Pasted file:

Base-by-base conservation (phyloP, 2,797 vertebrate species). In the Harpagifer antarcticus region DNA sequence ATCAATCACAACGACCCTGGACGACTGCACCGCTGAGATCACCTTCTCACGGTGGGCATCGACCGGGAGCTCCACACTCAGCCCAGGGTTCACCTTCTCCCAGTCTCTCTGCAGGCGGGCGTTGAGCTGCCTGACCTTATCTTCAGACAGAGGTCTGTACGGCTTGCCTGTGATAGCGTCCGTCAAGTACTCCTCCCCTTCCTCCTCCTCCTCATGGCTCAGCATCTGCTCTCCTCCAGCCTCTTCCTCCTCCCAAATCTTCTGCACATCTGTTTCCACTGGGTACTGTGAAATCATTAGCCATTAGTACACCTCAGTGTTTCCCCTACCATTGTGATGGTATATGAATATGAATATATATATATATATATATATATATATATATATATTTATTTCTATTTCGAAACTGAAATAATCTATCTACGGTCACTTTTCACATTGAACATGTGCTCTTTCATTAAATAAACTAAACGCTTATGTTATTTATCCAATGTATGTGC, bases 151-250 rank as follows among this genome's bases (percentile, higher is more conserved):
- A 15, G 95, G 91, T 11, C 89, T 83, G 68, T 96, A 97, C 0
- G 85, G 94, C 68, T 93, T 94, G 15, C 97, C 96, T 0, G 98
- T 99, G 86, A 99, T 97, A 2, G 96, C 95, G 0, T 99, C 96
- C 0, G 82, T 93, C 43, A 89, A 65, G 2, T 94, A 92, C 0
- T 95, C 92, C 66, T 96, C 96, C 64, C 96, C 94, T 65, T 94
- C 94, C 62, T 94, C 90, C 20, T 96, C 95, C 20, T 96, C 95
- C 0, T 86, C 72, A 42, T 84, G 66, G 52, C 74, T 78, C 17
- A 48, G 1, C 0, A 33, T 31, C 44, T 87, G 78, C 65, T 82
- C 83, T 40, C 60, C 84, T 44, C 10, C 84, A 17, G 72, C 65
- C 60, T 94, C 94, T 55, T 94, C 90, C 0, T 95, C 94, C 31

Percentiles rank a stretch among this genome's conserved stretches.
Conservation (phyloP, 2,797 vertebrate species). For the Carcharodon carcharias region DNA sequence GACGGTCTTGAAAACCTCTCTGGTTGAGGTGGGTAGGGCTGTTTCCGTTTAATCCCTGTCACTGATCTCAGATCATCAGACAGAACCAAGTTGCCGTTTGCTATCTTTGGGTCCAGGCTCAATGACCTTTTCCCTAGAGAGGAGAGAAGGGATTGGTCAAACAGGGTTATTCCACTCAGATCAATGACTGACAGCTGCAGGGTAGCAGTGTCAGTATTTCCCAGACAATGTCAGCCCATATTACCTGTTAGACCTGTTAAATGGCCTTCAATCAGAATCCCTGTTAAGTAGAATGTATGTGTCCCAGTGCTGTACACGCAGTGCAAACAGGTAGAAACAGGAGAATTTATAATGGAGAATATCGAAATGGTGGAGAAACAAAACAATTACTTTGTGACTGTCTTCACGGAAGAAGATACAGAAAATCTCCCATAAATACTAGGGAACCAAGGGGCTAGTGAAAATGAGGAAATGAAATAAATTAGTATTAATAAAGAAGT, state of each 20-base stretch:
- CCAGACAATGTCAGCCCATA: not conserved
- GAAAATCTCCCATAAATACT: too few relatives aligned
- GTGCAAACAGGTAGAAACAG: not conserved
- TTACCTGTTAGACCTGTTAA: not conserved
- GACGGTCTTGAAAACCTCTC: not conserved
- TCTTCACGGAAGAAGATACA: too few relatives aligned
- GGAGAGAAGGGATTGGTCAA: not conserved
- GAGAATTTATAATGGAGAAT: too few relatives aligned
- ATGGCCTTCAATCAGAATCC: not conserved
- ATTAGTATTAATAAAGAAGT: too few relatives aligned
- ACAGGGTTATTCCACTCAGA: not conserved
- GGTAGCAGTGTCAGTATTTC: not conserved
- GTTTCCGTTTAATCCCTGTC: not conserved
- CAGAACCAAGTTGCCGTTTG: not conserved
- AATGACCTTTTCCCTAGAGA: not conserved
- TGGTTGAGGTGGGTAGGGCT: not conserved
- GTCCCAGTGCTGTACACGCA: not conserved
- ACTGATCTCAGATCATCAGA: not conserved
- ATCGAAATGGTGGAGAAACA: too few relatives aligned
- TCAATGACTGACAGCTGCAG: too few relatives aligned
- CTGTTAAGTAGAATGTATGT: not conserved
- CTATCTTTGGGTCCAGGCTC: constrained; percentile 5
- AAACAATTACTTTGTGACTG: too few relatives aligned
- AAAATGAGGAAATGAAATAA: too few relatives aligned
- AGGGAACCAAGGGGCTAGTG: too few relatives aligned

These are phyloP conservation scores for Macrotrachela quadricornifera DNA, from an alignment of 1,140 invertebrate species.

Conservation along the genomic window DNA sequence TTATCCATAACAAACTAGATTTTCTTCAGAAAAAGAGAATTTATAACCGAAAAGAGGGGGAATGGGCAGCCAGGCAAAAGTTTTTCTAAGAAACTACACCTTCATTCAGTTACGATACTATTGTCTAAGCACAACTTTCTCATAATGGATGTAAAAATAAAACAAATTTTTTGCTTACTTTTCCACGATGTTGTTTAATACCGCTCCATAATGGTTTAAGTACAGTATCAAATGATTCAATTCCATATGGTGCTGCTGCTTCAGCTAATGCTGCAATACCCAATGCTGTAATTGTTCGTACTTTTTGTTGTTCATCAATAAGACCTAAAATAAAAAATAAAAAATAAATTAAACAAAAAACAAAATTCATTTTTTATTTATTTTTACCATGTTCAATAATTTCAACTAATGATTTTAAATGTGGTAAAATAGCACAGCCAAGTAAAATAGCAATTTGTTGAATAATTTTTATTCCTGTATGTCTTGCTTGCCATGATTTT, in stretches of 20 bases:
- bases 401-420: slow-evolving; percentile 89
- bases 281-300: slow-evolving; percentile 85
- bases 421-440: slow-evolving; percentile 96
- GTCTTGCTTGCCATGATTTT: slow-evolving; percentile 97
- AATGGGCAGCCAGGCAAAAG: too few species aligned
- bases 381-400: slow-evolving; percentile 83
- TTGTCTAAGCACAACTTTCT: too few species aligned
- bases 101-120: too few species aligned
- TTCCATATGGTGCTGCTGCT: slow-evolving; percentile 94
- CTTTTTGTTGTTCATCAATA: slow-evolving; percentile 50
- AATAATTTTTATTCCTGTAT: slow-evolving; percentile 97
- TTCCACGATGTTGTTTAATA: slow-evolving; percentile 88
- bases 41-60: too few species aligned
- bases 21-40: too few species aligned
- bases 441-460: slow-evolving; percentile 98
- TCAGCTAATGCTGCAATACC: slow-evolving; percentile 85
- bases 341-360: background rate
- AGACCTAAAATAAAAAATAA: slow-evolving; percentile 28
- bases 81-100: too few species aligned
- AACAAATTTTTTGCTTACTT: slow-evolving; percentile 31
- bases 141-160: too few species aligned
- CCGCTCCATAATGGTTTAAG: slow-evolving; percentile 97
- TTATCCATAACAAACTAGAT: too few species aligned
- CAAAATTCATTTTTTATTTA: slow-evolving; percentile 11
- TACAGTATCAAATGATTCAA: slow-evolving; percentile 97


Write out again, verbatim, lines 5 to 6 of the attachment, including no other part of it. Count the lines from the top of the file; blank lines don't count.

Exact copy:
- C 0, G 82, T 93, C 43, A 89, A 65, G 2, T 94, A 92, C 0
- T 95, C 92, C 66, T 96, C 96, C 64, C 96, C 94, T 65, T 94